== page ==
The following items from May 22 may emerge to become significant factors impacting geomarket developments in Africa:
Democratic Republic of the Congo: President Félix Tshisekedi issued several appointments including the chiefs of the Armed Forces and the presidency’s Military as well as Civil House offices.
Significance: The Congo president retained Célestin Mbala as Chief of Staff of the Armed Forces and Jean-Claude Yav as head of the presidency’s Military House. Both were Joseph Kabila-era appointments. Of the five military appointments, all were promoted to the rank of General, including François Kabamba, who until his appointment as Military Advisor to the President held the one-star rank. The appointments within the leadership of the country’s security and defense apparatus precedes the appointments of civilian ministers of national defense and the Interior that are to be made in the coming days to weeks. The senior military appointments are surely moves by the Congo president to ensure that no matter the selection of consensus civilian ministers in coordination with the Common Front for Congo alliance (which professes loyalty to former President Joseph Kabila), Tshisekedi enjoys the allegiance of command appointees who will be those effecting the civilian-led orders.
Sierra Leone: Opposition political parties will boycott the government’s May 23-24 peace and reconciliation conference.
Significance: The boycott led by the All People’s Congress (APC) of the government’s national peace and reconciliation conference means that efforts by President Julius Maado Bio to ensure a stable policy regime and outlook are undermined. Though Bio, of the Sierra Leone People’s Party (SLPP) and who was elected into presidential office in March 2018, has gained performance-related accountability and transparency from his cabinet, the Sierra Leonean president has not acquired the confidence of the SLPP that commands a majority hold in the country’s parliament. The ethnic-related divisions that underwrite tensions between the country’s two principal political parties handicaps Bio administration efforts not only in reviewing and amending mining and minerals sector legislation but in attracting long-term foreign investment, given the risk that his reforms will be reversed with a potential electoral loss in 2023.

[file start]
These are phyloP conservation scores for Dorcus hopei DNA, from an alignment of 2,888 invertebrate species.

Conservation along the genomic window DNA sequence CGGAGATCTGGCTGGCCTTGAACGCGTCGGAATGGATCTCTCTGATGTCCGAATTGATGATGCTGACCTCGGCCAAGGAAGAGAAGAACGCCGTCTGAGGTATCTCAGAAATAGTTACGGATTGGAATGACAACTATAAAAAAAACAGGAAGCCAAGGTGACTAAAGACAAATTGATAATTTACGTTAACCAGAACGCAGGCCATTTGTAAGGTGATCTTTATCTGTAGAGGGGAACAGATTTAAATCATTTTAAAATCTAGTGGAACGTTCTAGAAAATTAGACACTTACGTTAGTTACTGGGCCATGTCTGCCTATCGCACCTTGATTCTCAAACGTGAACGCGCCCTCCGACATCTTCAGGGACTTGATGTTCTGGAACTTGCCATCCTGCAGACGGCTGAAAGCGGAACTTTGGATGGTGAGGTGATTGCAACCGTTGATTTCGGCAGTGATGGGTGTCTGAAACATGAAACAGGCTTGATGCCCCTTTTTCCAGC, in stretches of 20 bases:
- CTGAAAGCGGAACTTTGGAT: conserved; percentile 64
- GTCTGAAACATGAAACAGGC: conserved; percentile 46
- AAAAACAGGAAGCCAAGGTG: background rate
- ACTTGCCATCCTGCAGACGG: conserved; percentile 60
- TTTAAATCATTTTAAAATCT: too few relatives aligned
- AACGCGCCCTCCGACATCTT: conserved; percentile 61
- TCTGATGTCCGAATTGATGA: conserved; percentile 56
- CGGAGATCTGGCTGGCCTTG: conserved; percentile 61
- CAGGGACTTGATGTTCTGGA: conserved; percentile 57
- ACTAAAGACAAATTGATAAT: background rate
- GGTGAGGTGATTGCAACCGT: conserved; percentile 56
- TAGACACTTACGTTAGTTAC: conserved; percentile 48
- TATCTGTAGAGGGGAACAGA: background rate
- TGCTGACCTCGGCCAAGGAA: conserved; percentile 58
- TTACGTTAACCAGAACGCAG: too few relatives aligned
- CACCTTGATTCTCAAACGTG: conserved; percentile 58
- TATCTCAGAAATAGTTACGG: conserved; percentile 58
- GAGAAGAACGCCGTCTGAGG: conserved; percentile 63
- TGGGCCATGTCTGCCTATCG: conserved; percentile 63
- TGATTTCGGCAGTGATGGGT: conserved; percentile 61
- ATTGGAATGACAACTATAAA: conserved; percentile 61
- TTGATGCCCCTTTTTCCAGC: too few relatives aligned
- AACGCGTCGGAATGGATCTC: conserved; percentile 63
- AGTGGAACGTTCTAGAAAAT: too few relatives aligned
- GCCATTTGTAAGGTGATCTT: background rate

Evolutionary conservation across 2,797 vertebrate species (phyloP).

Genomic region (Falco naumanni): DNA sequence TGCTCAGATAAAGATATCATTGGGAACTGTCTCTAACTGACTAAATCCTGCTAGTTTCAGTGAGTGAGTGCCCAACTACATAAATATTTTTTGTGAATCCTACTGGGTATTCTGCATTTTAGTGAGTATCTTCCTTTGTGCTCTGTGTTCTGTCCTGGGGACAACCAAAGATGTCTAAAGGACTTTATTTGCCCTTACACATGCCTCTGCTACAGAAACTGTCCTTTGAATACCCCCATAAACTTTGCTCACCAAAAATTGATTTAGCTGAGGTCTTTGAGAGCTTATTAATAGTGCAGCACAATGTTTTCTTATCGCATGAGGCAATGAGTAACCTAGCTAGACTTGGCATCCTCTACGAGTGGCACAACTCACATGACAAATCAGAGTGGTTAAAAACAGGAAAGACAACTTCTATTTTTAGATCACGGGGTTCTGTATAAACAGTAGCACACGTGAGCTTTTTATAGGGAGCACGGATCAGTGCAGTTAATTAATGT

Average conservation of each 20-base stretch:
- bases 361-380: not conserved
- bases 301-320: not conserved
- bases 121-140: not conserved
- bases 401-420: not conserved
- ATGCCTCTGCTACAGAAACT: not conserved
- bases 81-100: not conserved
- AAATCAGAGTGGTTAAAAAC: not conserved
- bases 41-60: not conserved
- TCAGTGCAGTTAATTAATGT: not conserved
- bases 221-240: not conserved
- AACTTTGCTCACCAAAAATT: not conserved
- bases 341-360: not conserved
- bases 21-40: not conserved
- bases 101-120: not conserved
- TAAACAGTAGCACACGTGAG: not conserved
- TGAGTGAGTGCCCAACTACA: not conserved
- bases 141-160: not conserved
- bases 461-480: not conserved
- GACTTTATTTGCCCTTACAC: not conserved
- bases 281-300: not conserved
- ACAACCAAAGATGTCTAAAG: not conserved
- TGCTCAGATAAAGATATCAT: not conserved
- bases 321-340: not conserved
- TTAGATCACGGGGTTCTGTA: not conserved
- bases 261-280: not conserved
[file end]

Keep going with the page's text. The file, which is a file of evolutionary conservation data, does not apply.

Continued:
South Africa: Public Enterprises Minister Pravin Gordhan stated that mining companies in the country must reverse their job retrenchment actions.
Significance: Containing the already very high levels of unemployment in South Africa is surely informing Gordhan’s position against job layoffs in the mining sector. But interfering in the internal operations of private sector mining companies reveals the diverse composition of policy priorities the ruling African National Congress holds following its recent reelection. The Cyril Ramaphosa administration faces pressure to, on the one hand, increase economic confidence and promote domestic and foreign investment efforts (which Gordhan’s comments undermine) intended to raise growth levels. On the other, the Ramaphosa administration must comply with other ruling party imperatives to find alternative mechanisms to preserve job levels which have by convention included the African National Congress-led government inflating the public sector.
Zambia: Vedanta Resources is seeking an immediate and urgent meeting with President Edgar Lungu to address the Konkola Copper Mines partnership dissolution.
Significance: The Zambian president has stated he is open to moderating the effects of the government’s fiscal regime though is unwilling to reverse the thrust of the new royalty and taxation requirements. Until a resolution between the Lungu administration and Vedanta Resources is agreed to, Konkola Copper Mines will be held by the government-controlled Zambia Consolidated Copper Mines-Investment Holdings and a new foreign investor operator will be sought to replace Vedanta Resources. The Zambian government has not experienced domestic political fallout (nor is it realistic to expect it too) from the controversial dissolution of the Vedanta Resources-operated Konkola Copper Mines, nor has the adverse development resulted in other copper miners, notably Barrick Gold and First Quantum, impeding production efforts.